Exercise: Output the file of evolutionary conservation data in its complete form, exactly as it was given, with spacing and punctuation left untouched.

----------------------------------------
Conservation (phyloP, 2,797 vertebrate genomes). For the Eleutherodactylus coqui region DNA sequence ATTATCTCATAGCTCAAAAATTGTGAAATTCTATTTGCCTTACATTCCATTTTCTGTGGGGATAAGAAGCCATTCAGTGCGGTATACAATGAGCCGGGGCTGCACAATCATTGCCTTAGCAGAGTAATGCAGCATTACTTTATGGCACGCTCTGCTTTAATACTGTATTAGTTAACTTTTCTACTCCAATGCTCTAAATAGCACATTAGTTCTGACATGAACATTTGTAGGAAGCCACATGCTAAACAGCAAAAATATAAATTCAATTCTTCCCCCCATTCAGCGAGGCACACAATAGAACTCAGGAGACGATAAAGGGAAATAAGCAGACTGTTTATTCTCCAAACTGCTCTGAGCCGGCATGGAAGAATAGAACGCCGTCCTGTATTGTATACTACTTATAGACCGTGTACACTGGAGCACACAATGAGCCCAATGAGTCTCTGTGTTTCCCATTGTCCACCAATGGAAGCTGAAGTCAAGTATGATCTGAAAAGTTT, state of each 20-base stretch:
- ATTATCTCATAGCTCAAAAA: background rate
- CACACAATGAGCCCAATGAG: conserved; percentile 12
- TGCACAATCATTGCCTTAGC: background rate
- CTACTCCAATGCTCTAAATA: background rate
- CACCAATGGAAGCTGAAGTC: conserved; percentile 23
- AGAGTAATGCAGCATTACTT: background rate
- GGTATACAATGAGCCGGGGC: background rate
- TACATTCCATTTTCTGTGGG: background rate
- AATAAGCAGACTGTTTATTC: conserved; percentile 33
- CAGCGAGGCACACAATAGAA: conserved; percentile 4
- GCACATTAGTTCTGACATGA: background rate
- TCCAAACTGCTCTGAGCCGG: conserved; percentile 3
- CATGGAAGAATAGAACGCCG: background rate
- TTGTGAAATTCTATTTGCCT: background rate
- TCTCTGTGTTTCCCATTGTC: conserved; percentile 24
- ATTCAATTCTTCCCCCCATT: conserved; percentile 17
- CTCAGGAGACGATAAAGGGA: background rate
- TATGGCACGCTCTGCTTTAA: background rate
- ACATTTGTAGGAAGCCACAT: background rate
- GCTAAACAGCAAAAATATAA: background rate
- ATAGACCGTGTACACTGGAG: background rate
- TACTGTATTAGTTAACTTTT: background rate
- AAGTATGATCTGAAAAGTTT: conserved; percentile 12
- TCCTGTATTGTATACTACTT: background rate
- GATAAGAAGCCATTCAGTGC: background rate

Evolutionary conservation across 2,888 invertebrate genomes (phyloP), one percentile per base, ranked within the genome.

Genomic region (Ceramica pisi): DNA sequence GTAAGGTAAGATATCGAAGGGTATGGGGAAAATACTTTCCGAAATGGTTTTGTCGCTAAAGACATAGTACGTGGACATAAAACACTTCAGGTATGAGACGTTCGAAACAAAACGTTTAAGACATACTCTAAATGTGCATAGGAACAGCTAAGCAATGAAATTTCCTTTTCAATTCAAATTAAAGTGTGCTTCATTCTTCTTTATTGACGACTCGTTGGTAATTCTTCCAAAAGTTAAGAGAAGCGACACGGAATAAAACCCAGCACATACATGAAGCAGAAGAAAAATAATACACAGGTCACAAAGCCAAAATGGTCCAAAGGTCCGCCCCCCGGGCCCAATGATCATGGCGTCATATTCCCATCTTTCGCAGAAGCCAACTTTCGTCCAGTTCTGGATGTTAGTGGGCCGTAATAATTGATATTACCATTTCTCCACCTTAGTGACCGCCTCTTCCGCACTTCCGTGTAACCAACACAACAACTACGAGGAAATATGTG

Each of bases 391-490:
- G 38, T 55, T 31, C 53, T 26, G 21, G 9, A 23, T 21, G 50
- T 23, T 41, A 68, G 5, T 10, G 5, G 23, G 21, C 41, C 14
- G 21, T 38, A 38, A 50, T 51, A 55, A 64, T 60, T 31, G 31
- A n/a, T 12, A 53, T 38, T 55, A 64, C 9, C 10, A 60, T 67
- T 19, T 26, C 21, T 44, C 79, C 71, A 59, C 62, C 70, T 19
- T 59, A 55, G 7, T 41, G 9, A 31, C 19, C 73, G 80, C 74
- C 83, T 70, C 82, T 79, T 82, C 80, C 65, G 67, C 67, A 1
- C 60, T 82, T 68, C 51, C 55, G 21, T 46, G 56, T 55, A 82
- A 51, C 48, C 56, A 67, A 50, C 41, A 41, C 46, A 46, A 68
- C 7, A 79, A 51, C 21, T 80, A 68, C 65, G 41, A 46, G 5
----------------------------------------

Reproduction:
Conservation (phyloP, 2,797 vertebrate genomes). For the Eleutherodactylus coqui region DNA sequence ATTATCTCATAGCTCAAAAATTGTGAAATTCTATTTGCCTTACATTCCATTTTCTGTGGGGATAAGAAGCCATTCAGTGCGGTATACAATGAGCCGGGGCTGCACAATCATTGCCTTAGCAGAGTAATGCAGCATTACTTTATGGCACGCTCTGCTTTAATACTGTATTAGTTAACTTTTCTACTCCAATGCTCTAAATAGCACATTAGTTCTGACATGAACATTTGTAGGAAGCCACATGCTAAACAGCAAAAATATAAATTCAATTCTTCCCCCCATTCAGCGAGGCACACAATAGAACTCAGGAGACGATAAAGGGAAATAAGCAGACTGTTTATTCTCCAAACTGCTCTGAGCCGGCATGGAAGAATAGAACGCCGTCCTGTATTGTATACTACTTATAGACCGTGTACACTGGAGCACACAATGAGCCCAATGAGTCTCTGTGTTTCCCATTGTCCACCAATGGAAGCTGAAGTCAAGTATGATCTGAAAAGTTT, state of each 20-base stretch:
- ATTATCTCATAGCTCAAAAA: background rate
- CACACAATGAGCCCAATGAG: conserved; percentile 12
- TGCACAATCATTGCCTTAGC: background rate
- CTACTCCAATGCTCTAAATA: background rate
- CACCAATGGAAGCTGAAGTC: conserved; percentile 23
- AGAGTAATGCAGCATTACTT: background rate
- GGTATACAATGAGCCGGGGC: background rate
- TACATTCCATTTTCTGTGGG: background rate
- AATAAGCAGACTGTTTATTC: conserved; percentile 33
- CAGCGAGGCACACAATAGAA: conserved; percentile 4
- GCACATTAGTTCTGACATGA: background rate
- TCCAAACTGCTCTGAGCCGG: conserved; percentile 3
- CATGGAAGAATAGAACGCCG: background rate
- TTGTGAAATTCTATTTGCCT: background rate
- TCTCTGTGTTTCCCATTGTC: conserved; percentile 24
- ATTCAATTCTTCCCCCCATT: conserved; percentile 17
- CTCAGGAGACGATAAAGGGA: background rate
- TATGGCACGCTCTGCTTTAA: background rate
- ACATTTGTAGGAAGCCACAT: background rate
- GCTAAACAGCAAAAATATAA: background rate
- ATAGACCGTGTACACTGGAG: background rate
- TACTGTATTAGTTAACTTTT: background rate
- AAGTATGATCTGAAAAGTTT: conserved; percentile 12
- TCCTGTATTGTATACTACTT: background rate
- GATAAGAAGCCATTCAGTGC: background rate

Evolutionary conservation across 2,888 invertebrate genomes (phyloP), one percentile per base, ranked within the genome.

Genomic region (Ceramica pisi): DNA sequence GTAAGGTAAGATATCGAAGGGTATGGGGAAAATACTTTCCGAAATGGTTTTGTCGCTAAAGACATAGTACGTGGACATAAAACACTTCAGGTATGAGACGTTCGAAACAAAACGTTTAAGACATACTCTAAATGTGCATAGGAACAGCTAAGCAATGAAATTTCCTTTTCAATTCAAATTAAAGTGTGCTTCATTCTTCTTTATTGACGACTCGTTGGTAATTCTTCCAAAAGTTAAGAGAAGCGACACGGAATAAAACCCAGCACATACATGAAGCAGAAGAAAAATAATACACAGGTCACAAAGCCAAAATGGTCCAAAGGTCCGCCCCCCGGGCCCAATGATCATGGCGTCATATTCCCATCTTTCGCAGAAGCCAACTTTCGTCCAGTTCTGGATGTTAGTGGGCCGTAATAATTGATATTACCATTTCTCCACCTTAGTGACCGCCTCTTCCGCACTTCCGTGTAACCAACACAACAACTACGAGGAAATATGTG

Each of bases 391-490:
- G 38, T 55, T 31, C 53, T 26, G 21, G 9, A 23, T 21, G 50
- T 23, T 41, A 68, G 5, T 10, G 5, G 23, G 21, C 41, C 14
- G 21, T 38, A 38, A 50, T 51, A 55, A 64, T 60, T 31, G 31
- A n/a, T 12, A 53, T 38, T 55, A 64, C 9, C 10, A 60, T 67
- T 19, T 26, C 21, T 44, C 79, C 71, A 59, C 62, C 70, T 19
- T 59, A 55, G 7, T 41, G 9, A 31, C 19, C 73, G 80, C 74
- C 83, T 70, C 82, T 79, T 82, C 80, C 65, G 67, C 67, A 1
- C 60, T 82, T 68, C 51, C 55, G 21, T 46, G 56, T 55, A 82
- A 51, C 48, C 56, A 67, A 50, C 41, A 41, C 46, A 46, A 68
- C 7, A 79, A 51, C 21, T 80, A 68, C 65, G 41, A 46, G 5